So this concludes my recapping of the colonoscopy, it wasn’t an absolute 100% A+, BUT, I was very pleased to have gotten this taken care of and had another day in the Court of Colon to see what it looks like.

Maybe most importantly, I was absolutely shocked that within just 3 hours, literally by the early afternoon that very same day, I felt fine, and was really wondering if I had actually had a colonoscopy earlier that morning.  No side effects, no bleeding, and that evening I started producing harder stools once again.

I wish all of you a great day, and for those scared to get their colonoscpy done, I understand(I was too).  But definitely realize, there is a definite chance that it will go MUCH better with a speedy recovery faster than you imagined.  It is possible, and we’ll see how the next goes,

 

Adam




colonoscopy

28 Responses to 3rd Colonoscopy Said and Done – Not 100%, But Big Improvement

  1. Bev February 11, 2018 at 5:21 pm #

    Omg. You did it Adam!

    Good results too.

    I am a VERY bad girl. It’s been at least 10 years since my last scope. Ever since remission really.

    I know, I know.

    • Adam
      Adam February 13, 2018 at 6:26 am #

      10 years Bev….argggh. Absolutely could be time to get the insides reviewed. I’m sure you’ll be happy!! Best to you!!—Adam

  2. Joanie February 13, 2018 at 5:31 am #

    It was nice to read your experience ! Thanks for sharing it !
    Did he put you on meds because of the minimal active colitis ? If yes, which one?
    Thanks !
    Joanie

    • Adam
      Adam February 13, 2018 at 6:25 am #

      Hi Joanie,

      No, he didn’t recommend any changes. But, he is not my treating GI, so better will be for me to follow up with my treating GI and go from there. The reality is I’m doing better than ever before, especially when I was taking medications years ago. So I’ll for sure keep you updated of any plan changes. -Adam

  3. Joanie February 13, 2018 at 7:12 pm #

    Wow amazing !! Thanks for the update! I don’t know you but I’m really happy for you !

  4. Meaghan Caine February 18, 2018 at 7:57 am #

    Awesome to hear , Adam
    I go every 2-4 years for scope , not crazy about it but have never had bad experience after ( lucky) just a little tender inside gut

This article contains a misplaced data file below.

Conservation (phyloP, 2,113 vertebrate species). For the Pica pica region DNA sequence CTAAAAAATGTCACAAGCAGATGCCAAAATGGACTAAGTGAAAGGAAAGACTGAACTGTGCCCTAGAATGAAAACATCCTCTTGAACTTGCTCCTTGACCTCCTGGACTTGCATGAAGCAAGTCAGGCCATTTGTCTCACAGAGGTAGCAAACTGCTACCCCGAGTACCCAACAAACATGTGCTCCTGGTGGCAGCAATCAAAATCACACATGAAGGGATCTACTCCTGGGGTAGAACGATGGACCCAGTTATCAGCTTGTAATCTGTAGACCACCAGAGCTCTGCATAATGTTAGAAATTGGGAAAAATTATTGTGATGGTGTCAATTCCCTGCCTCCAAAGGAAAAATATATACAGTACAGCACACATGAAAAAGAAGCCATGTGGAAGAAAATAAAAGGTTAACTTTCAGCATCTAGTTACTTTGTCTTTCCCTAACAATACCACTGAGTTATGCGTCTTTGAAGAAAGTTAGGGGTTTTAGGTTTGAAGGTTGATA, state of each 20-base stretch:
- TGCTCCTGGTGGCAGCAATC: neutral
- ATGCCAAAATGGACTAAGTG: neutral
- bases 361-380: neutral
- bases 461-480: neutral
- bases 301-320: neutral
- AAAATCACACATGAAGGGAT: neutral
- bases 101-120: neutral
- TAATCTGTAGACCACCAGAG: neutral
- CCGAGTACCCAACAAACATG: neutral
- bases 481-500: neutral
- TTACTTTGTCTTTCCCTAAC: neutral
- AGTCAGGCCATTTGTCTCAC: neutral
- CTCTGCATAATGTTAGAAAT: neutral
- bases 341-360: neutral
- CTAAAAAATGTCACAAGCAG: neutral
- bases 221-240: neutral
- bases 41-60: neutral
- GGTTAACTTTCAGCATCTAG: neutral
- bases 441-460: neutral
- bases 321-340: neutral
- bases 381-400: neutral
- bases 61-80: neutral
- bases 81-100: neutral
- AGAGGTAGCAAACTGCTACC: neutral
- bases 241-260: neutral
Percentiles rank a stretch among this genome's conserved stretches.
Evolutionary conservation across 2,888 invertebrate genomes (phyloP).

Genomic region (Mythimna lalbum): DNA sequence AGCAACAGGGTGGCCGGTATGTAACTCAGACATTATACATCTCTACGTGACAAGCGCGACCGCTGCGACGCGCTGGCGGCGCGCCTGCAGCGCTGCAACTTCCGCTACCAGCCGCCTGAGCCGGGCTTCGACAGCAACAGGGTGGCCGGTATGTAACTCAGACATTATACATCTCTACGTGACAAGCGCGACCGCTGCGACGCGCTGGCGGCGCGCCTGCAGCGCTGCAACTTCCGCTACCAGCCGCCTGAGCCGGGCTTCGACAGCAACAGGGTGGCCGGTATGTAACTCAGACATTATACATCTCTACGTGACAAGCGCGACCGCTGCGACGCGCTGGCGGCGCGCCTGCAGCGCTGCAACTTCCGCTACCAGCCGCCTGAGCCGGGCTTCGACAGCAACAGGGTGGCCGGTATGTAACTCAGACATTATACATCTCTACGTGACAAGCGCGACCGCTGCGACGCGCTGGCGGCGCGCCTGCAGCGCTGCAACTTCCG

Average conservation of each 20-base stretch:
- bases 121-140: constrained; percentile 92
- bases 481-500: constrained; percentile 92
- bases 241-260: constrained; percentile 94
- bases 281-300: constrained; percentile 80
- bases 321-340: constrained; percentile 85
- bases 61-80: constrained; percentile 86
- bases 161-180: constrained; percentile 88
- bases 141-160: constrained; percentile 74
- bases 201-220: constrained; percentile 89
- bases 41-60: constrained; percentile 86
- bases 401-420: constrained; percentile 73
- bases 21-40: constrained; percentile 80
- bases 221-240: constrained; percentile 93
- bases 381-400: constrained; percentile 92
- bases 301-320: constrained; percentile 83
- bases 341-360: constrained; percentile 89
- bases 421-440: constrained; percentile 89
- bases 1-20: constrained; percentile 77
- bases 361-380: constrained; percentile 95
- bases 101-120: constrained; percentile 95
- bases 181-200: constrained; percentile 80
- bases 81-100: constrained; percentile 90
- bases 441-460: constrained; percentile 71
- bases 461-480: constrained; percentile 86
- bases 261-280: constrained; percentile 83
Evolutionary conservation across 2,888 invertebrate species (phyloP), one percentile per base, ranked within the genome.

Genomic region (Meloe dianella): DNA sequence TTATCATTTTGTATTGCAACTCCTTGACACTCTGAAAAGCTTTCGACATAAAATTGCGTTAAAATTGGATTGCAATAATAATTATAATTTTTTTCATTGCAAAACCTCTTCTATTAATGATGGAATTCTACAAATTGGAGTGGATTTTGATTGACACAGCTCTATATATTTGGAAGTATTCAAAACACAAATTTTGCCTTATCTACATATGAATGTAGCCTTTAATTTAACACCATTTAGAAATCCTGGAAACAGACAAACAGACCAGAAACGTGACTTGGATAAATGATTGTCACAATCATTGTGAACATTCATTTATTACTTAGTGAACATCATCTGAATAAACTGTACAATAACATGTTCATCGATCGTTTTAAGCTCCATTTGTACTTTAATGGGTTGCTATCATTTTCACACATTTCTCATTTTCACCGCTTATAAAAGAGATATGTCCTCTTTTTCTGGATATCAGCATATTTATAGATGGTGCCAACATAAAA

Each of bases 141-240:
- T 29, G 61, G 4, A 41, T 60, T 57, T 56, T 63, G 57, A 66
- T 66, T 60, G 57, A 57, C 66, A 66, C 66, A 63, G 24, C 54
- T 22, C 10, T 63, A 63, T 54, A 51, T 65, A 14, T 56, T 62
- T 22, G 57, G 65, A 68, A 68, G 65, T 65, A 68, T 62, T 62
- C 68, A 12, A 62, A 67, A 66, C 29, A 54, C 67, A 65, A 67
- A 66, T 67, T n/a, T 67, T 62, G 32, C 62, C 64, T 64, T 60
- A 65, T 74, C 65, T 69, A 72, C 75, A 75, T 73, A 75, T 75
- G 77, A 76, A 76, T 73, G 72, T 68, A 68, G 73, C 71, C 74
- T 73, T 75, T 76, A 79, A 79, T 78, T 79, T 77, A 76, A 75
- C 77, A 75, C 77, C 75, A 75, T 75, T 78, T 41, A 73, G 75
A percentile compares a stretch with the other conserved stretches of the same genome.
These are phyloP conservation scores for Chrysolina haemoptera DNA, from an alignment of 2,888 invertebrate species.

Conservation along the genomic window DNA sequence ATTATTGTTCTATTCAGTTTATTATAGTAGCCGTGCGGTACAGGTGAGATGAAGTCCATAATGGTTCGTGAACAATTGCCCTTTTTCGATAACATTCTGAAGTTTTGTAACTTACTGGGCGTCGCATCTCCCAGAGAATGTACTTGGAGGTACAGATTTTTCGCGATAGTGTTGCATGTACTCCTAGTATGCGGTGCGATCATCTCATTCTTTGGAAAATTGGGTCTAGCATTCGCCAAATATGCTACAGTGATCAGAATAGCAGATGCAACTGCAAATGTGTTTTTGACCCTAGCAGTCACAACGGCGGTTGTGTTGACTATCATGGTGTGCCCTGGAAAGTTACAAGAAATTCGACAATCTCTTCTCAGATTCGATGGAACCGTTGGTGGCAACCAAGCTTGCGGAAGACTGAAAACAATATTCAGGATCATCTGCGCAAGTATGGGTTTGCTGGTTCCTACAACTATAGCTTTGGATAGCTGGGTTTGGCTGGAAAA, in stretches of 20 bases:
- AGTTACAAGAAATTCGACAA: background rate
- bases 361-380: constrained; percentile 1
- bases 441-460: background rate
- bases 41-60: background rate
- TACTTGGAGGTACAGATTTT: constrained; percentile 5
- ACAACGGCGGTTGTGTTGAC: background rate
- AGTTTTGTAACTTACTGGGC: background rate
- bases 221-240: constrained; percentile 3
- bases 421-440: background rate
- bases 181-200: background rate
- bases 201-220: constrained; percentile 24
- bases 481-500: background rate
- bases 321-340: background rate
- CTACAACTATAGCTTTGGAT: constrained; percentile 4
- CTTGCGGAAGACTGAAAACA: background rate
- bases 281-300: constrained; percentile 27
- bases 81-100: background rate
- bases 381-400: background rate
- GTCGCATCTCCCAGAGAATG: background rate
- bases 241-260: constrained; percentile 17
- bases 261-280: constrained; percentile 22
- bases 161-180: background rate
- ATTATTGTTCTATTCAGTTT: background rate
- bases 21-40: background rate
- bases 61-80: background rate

I too take no meds , I take probiotics and if feeling not right I start Lglutamine and Slippery elm right away and it gets my UC under control quickly.
    Feel so much better, not taking any prescriptions
    Here’s to another few years scope free !!!!
    Meaghan

    • Adam
      Adam February 18, 2018 at 12:10 pm #

      hi Meaghan,

      Wow, that sounds like you have done a great job with getting your UC figured out!!! Keep up the good work and thanks for writing!

      – Adam

  5. Mary S
    Mary Smith February 18, 2018 at 8:27 am #

    I’m of the opinion that people with UC should be on maintenance meds if in remission. Did you know that you can be flaring and not have symptoms? So all the while following your diet and minimizing symptoms your colon can be inflamed and that inflammation can be doing great damage. Risky business I say. In addition after 10 years of UC the cancer risk increases and you should start having a yearly scope. Adam I’m glad your colonoscopy came out good.

    • Adam
      Adam February 18, 2018 at 12:14 pm #

      Hi Mary,

      Thank you so much for sharing, and you are for sure correct, there can be some active UC and people may not even know it if it is very mild. Of course that is true if you are taking medications or not, and often the best way to know for sure if via colonoscopy if possible.

      As far as risky or not, definitely debatable. The reality is that many people have all sorts of results from all sorts of treatments, and in some cases, people who have side effects(which can sometimes be very severe), alternatives to the “medications” are as well a good path.